Tuesday, December 9, 2014

Zoella and the argument for authenticity

In lieu of recent events, and as a writer who shares her thoughts and feelings on a blog, I've decided to come out in support of the underdog.

The cover of Girl Online. (via Goodreads)
Earlier this week, a YouTube beauty guru I have been watching for quite a while now became the subject of controversy when it came to light that the novel she was said to have written was not solely her work. The reports, which centered on Zoe Sugg (or Zoella) and her debut novel Girl Online, claimed that the book was ghostwritten - whether in its entirety or only partly so remains unclear. For details on the subject, I recommend reading the Guardian's post about Zoe's temporary departure from the Internet. It is thoroughly researched and comprehensive on the subject.

The long and short of it is that there is an apparent ghostwriter behind the novel who publications claim has written the entirety of the novel. Zoe is said to have had creative input, but otherwise the work was that of another author - Siobhan Curham. This news came soon after Girl Online received intensely positive reports following its record-breaking first week of sales.

Ordinarily I stay away from topics such as this because, well, they're dangerous. People have strong opinions about entertainment figures and about controversial topics like ghostwriting, which can lead to backlash. Yet I feel there is a side to the argument being publicly ignored.

Zoe is someone I admire quite a lot having been an avid viewer for more than a year now. And in being a part of her community, I have seen her fan base up close - on the Internet and in person at the VidCon YouTube conference.

It would be an oversight to say that the success of Zoe's book was not because of her name and reputation. Her fans are devoted and passionate - they frequently hang on her every word. I can attest to this, having personally purchased make-up and clothing items per her recommendation. As a beauty guru and vlogger, she carries strong influence over millions of followers. And her book attracted that same audience with unsurprisingly enormous enthusiasm.

But Zoe's success is not the reason I've decided to confront the situation.

As someone who considers herself an aspiring writer, I've always taken artistic authenticity very seriously. When I write something and place my name along with it, I do not take that attribution lightly. It is important to me that the things I write are first and foremost my work, and I pride myself in being able to claim my writing as my own.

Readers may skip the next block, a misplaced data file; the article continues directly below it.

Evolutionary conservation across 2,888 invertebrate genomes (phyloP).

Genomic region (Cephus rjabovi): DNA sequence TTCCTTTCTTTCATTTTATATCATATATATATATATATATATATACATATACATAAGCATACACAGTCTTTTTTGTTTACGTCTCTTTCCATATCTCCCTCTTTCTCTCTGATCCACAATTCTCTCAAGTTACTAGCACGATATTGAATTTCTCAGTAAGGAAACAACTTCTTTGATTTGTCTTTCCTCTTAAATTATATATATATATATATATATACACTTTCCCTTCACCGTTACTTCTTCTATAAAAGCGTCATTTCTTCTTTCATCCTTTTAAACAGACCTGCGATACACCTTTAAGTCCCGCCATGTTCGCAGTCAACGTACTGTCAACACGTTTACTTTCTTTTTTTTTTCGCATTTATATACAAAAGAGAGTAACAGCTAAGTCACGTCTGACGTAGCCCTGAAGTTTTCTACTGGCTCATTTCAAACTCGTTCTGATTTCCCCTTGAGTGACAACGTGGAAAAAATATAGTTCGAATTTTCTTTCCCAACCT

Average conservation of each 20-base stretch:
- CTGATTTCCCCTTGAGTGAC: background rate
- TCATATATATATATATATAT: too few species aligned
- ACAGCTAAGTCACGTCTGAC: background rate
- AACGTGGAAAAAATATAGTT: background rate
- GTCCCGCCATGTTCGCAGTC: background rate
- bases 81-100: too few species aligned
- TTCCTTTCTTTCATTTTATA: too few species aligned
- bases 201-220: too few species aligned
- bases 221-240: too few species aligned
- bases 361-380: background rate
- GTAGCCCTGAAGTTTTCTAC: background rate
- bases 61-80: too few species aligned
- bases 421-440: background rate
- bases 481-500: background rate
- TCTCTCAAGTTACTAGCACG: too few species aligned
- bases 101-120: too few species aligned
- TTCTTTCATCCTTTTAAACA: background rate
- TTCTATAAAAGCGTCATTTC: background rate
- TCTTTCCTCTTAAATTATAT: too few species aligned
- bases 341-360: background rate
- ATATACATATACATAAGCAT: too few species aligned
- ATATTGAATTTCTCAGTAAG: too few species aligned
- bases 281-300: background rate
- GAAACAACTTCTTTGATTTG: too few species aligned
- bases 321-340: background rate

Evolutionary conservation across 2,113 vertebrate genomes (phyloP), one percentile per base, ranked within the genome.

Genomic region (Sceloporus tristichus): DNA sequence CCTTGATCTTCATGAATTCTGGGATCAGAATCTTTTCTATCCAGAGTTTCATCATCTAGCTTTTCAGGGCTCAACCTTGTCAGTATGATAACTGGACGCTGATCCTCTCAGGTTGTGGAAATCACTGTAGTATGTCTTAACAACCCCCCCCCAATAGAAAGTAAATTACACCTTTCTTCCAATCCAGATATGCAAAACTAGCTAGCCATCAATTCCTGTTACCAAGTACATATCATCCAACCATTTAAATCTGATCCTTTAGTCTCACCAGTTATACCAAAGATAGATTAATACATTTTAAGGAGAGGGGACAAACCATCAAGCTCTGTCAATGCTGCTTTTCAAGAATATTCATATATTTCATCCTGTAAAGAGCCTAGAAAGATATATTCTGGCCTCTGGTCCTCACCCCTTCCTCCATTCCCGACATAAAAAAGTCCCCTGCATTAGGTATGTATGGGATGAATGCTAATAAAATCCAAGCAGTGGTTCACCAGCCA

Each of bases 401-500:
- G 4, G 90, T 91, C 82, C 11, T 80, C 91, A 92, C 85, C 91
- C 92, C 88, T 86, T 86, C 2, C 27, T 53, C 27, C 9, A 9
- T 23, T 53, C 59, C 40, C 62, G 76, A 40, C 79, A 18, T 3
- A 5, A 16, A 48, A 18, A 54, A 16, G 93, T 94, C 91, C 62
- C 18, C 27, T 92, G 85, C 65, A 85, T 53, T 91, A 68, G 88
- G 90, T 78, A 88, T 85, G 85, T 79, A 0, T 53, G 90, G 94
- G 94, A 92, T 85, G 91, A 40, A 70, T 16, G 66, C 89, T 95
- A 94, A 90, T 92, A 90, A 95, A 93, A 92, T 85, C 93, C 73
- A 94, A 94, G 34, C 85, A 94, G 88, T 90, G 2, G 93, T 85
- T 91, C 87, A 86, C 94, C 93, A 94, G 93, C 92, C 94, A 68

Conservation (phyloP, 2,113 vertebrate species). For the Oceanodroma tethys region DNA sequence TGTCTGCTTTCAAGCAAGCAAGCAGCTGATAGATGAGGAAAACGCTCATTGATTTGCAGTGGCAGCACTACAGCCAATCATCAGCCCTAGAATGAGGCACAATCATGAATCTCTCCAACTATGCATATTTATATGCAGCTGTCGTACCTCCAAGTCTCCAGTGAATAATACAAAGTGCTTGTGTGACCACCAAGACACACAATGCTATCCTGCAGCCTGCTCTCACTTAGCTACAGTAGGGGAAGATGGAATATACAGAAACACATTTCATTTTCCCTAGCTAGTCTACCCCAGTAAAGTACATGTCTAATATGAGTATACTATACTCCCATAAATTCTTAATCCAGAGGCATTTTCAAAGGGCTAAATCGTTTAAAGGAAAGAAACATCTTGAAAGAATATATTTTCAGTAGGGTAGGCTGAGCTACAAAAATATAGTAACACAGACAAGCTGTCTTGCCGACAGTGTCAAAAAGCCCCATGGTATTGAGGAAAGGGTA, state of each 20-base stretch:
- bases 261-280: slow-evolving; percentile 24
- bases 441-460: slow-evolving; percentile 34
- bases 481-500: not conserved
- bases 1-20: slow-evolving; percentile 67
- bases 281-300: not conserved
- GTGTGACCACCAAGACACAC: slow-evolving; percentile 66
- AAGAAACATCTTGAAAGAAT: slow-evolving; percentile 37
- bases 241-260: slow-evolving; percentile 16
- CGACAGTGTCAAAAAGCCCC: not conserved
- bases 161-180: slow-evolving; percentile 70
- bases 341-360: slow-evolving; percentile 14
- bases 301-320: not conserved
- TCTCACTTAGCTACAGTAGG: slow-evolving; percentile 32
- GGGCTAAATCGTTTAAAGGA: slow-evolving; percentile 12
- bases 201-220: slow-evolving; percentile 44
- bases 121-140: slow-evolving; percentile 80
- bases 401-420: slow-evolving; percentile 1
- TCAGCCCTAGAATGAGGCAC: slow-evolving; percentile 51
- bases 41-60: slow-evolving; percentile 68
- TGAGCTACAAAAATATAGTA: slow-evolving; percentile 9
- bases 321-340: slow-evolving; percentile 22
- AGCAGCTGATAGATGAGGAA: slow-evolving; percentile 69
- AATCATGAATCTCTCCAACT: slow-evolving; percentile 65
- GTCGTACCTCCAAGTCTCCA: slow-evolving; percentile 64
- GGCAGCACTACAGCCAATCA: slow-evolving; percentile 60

While I may not be able to attract millions of people to read what I write, I get satisfaction in knowing that the small audience of individuals who take the time to read my blog are reading an authentic piece of myself.

For Zoe, it doesn't seem like this was a possibility with Girl Online. As many readers are probably already aware, a lot of books (primarily nonfiction, but also fiction) are ghostwritten, or at least partially ghostwritten. This is not unusual, especially when it comes to popular celebrities being granted authorship by major publishers.

Everyone who watches Zoe knows that she is a writer as well as a beauty vlogger. Her blog is a testament to this. However, when dealing with a professional publisher looking for the next big marketable thing, an authentic voice may not have been high on the agenda.

The way I see it, in this unfortunate set of circumstances, there's an unfair amount of blame being thrown at someone who was likely not responsible for what happened. Zoe has become the subject of scrutiny, and pushed into temporary hiding for a choice that may not have been hers in the first place.

If I see any fault in this situation, it's the prevalence of ghostwriting and of the money-over-authenticity game being played in the professional publishing world.

Ghostwriting in general is a tricky issue. It frequently involves what could be simply compared to hush-money, provided to an author in exchange for quite a bit of work and minimal recognition. As a writer, I recognize the value in a byline or an authorship. These aren't small tokens. They are valued and often worth much more than a quick pay-off.

The truth is, our society and its extreme focus on economics has made us into willing participants in an industry of lies. Rather than encouraging the potential writing talent of Zoe or giving recognition where it's deserved to any and all contributing writers, stunt-casting becomes the priority. As willing consumers, we avert our eyes to the obvious, therefore letting the system continue on a downward spiral.

As intelligent people and discerning readers, it's up to us to show those in power in publishing that this isn't what we want. A hard-bound book with a celebrity's face on it would mean so much more if the words held within it actually came directly from that celebrity's mind. Can anyone really argue with that?

And on the other side, unknown authors deserve to be discovered and read on the basis of their own talent.

My sincere hope is that one day I will live in a world where people are lauded for their talent over their ability to be recognized at a mall. This is a courtesy that all artists deserve, and one that is so simple to attain.

There is nothing wrong with fame, but what is wrong is trampling on the underdog instead of lifting that person up to shine to their full potential. I feel in this situation, neither the credited author nor the ghostwriting author were given the credit they deserved as creators. But with just a small adjustment in our expectations as readers and buyers, maybe we could affect change and encourage authenticity from the people who make the final decision over whose name goes on the book jacket.

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